Boyle and Palmiotti had initially planned screenings in a historic theater-turned-music venue on Leesburg’s main drag. Then COVID hit. With support from Leesburg-based Artistic Fuel and the non-profit Loudoun Arts Council, the organizers decided to move forward with the fest. But like festival directors around the world, they had to figure out a new format.

The co-founders brought in Keeling, a film festival veteran, actor, director and producer, as creative director. As submissions poured in, Keeling began screening madly from her Florida home while Boyle and Palmiotti scrambled to work out logistics in Virginia. The answer to some creative prayers came from rural Northern Virginia’s booming winery scene. 50 West Vineyards, in a gorgeous setting at the foothills of the Blue Ridge Mountains, offered everything you could want in a socially distanced screening location: great scenery, plenty of parking for drive-in viewing — and Virginia wine.

“It was kismet,” said Diane Canney, who owns 50 West and another vineyard in rural Loudoun with her husband Mike. Canney, an artist and avid arts supporter, will unveil her own new project, the COVID-19 U.S. Honor Quilt at the winery during the second weekend of the festival.

From Chicago to Chernobyl

Beyond the marquee opening and closing night selections, LAFF offers a rich mix of shorts and feature films from the regional to the international. Thursday, Sept. 17 is Virginia Night at the fest, featuring top regional and local films. The centerpiece is Richmond-born director Paul Awad’s  “A Savage Nature,” a thriller about a lonely waitress desperate to escape her small Virginia town and repair her troubled marriage to her Afghanistan vet husband. 

For Palmiotti, drive-in highlights include Mary Mazzio’s new documentary “A Most Beautiful Thing,” the story of the first African American high school rowing team in the country from Manley High School on Chicago’s West Side. The film, narrated by the Grammy-winning R&B artist Common, runs Friday, Sept. 11 at the drive-in screening.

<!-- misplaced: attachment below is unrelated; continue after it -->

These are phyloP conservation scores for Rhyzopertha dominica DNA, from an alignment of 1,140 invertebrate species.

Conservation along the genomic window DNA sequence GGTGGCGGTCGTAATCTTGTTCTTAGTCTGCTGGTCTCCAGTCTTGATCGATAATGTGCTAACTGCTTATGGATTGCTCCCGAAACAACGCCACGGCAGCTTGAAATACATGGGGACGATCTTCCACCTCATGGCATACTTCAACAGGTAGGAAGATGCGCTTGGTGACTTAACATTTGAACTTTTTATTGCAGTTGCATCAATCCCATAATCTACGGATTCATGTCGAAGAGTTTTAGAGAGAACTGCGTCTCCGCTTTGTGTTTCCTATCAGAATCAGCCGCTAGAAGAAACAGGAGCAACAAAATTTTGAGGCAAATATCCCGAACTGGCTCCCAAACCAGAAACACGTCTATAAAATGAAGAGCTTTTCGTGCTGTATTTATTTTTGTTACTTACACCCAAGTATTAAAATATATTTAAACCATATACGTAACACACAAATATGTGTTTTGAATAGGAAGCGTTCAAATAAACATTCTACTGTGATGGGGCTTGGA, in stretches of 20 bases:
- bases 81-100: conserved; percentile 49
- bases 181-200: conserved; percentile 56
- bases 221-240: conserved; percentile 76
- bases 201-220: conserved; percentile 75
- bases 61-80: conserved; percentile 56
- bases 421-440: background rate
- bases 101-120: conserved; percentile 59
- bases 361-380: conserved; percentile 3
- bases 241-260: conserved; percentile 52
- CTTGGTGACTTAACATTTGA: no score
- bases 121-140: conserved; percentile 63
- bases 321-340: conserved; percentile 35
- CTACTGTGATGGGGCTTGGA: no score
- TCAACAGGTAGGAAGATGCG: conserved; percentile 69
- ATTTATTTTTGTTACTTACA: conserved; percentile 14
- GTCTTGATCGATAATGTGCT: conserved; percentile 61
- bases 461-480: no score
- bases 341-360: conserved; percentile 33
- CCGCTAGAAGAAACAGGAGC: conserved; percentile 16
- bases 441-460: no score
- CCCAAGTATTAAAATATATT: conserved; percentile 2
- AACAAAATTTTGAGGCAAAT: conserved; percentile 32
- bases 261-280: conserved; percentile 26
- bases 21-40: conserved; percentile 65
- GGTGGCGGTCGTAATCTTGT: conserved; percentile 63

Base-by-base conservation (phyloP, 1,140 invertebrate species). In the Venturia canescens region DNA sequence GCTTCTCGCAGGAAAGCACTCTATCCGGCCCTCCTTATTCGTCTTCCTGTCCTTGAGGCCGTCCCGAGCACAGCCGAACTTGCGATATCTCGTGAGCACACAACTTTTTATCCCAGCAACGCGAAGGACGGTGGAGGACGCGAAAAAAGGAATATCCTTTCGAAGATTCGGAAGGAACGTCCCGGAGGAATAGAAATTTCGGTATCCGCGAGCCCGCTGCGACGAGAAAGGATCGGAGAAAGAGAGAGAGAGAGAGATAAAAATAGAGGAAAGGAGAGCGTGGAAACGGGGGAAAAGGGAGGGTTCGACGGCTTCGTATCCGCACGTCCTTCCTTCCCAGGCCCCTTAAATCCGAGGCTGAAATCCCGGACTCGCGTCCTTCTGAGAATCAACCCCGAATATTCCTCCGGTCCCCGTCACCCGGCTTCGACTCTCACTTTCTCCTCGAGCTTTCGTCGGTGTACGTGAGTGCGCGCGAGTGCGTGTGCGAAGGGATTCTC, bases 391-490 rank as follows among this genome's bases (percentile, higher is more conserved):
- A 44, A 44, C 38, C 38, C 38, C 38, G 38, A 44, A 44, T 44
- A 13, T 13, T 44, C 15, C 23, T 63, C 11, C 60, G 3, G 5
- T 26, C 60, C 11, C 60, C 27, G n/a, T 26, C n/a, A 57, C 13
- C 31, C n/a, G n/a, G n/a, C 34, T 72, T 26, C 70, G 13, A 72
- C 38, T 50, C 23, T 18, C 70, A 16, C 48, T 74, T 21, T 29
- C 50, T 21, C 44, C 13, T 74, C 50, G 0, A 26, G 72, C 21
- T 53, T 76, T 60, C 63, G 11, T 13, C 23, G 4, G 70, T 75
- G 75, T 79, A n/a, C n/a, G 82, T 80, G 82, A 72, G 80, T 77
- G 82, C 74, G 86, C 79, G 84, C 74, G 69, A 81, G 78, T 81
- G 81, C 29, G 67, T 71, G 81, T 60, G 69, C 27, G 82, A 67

“It just pulls at all the heart strings,” Palmiotti said.

Palmiotti was also wowed by Michael R. Mazur’s “fantastic” documentary short “Shot Down.” The film tells the story of American B-17 pilot Howard Snyder, who was shot down by German fighter in 1944, rescued by members of the Belgian Underground and went on to fight with the French Resistance. The film is based on the bestselling book “Shot Down” by Snyder’s son, Steve Snyder.

LAFF’s virtual programming starts today, Aug. 27 and includes three weeks of innovative content on demand. The virtual opening includes the world premiere of “How to Stop a Recurring Dream,” a British narrative feature that tells the story of a sister who kidnaps her younger sibling when faced with a split custody break-up. The film will be available for screening on demand through Sept. 3. 

For Keeling, Svetlana Cvetko’s “Show Me What You Got” is a “must-watch” on the online slate. The 2019 black and white film exploring the sexual, creative and emotional lives of three 20-somethings, is winning acting and cinematography awards around the festival circuit. It’s available on demand from LAFF from Aug. 28 through Sept. 4.

Online highlights also include “Be Natural: The Untold Story of Alice Guy-Blache,” Pamela B. Green’s documentary about the world’s first female filmmaker. Lothar Herzog’s “1986,” the story of a student in Belarus whose illegal family business forces her to drive repeatedly into the forbidden zone of Chernobyl, is another online attention-grabber.

Film lovers can also tap into short film blocks for just about any audience, along with virtual filmmaker happy hours and Q&A sessions. So whether you want to catch innovative filmmaking under the stars or in your living room, the festival circuit’s new kid on the block has you covered.